Iraqi Christians were met with the sight of ruins and destroyed property upon revisiting their hometown Bartella which the Islamic State of Iraq and Syria (ISIS) had abandoned in the heat of Iraqi forces' battle to retake the militant group's stronghold in Mosul.
For the first time since ISIS took over Bartella more than two years ago, Said Shaba returned to his ransacked house to find only a damaged picture of Jesus and a disk documenting his daughter's wedding. The Iraqi Christian father's safe, which contained his savings, was stolen by the militants and his two-storey house was burned, Reuters details.
"They destroyed and stole everything," said Shaba. 'They even took away our safe."
Aside from that, Shaba's petrol storage facility located a few blocks from his home, was also destroyed in the clashes between ISIS and Iraqi forces. Seeing the picture of Jesus on the floor, his wife Nidhal kissed it and put up on a wall.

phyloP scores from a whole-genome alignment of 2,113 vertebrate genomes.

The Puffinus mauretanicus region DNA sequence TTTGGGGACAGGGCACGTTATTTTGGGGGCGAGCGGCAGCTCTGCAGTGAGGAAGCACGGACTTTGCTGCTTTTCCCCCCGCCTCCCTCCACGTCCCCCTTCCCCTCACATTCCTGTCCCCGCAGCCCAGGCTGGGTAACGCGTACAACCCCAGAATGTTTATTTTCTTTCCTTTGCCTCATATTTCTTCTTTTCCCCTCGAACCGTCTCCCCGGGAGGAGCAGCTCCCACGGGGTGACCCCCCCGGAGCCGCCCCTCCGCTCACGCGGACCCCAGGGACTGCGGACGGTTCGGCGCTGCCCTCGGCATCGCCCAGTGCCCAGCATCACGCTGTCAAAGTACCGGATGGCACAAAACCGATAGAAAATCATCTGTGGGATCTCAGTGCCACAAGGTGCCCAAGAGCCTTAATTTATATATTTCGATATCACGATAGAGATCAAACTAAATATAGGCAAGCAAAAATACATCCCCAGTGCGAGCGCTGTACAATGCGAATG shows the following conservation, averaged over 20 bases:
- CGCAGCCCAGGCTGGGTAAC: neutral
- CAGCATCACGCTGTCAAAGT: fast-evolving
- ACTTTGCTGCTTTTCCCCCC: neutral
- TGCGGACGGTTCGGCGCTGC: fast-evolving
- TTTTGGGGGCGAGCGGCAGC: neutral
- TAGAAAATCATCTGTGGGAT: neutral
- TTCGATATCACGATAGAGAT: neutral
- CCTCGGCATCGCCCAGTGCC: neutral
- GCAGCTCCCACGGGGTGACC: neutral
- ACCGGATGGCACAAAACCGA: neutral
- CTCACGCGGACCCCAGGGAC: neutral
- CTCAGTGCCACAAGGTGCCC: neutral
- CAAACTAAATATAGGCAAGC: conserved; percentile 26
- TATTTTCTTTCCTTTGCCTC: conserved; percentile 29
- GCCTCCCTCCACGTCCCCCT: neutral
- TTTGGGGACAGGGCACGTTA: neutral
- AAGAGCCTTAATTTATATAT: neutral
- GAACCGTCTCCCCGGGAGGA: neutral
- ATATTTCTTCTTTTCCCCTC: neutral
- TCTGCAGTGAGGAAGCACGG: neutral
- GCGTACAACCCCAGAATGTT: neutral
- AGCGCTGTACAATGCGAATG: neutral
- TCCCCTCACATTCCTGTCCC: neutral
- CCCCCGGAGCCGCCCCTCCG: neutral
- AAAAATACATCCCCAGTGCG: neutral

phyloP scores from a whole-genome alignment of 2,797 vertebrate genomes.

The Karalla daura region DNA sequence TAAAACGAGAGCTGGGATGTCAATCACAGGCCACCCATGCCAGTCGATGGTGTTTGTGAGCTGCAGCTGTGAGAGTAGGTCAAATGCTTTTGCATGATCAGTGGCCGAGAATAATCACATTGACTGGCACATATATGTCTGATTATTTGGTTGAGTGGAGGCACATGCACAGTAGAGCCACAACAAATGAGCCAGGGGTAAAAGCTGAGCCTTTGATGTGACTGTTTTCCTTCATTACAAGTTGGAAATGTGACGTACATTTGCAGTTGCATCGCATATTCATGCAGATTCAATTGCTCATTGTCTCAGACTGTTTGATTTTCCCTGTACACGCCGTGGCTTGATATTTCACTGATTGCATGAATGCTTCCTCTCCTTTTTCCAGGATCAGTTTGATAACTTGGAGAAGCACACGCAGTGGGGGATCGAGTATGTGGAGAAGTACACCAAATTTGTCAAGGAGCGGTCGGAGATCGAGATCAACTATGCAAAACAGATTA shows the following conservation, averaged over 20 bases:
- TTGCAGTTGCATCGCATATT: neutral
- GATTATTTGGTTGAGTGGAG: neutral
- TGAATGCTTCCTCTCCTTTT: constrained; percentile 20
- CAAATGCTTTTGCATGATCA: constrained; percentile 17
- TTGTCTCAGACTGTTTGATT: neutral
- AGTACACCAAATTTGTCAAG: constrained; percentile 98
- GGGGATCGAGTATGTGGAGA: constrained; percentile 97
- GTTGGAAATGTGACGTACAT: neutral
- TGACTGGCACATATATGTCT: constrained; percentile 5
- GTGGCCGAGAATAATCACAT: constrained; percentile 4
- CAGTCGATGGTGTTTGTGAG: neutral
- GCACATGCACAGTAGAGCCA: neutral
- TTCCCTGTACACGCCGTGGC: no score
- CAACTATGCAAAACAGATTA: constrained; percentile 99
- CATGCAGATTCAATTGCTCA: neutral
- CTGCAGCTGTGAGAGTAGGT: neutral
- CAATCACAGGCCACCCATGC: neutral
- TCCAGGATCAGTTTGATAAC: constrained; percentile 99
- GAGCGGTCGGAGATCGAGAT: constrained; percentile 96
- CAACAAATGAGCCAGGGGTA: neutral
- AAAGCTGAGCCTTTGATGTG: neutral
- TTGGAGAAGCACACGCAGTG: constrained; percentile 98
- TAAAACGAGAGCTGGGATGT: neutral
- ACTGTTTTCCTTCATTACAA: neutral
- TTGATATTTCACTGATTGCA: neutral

"They have left nothing intact including windows, doors and walls," said Shaba's daughter Milano Yousuf. "This CD is more important to me than all the furniture. It is irreplaceable."
As of now, Bartella residents still cannot return to their hometown for good because the army is using it and other villages as forward base in the battle to retake Mosul. Officers said the army only allows selected civilians to enter the town to inspect their homes and bring some of their things with them.
Ahmed Ali, a Shiite from Bartella, said their life in Erbil is very difficult because they have to pay rent and there are very few jobs available. Still, he is hopeful that they may be able to go back to their home soon.
Meanwhile, Iraq's Popular Mobilization Units (PMU) have so far liberated at least 16 villages near Tal'Afar since they entered the third phase of the battle for Mosul. Spokesman Ahmad Assadi said earlier this month that they have inflicted heavy casualties on ISIS during their offensives, Al Masdar News reports.
Assadi also said they have already liberated the Tal'Afar Airport. The Iraqi PMU is moving on with their next operations in the battle for Mosul.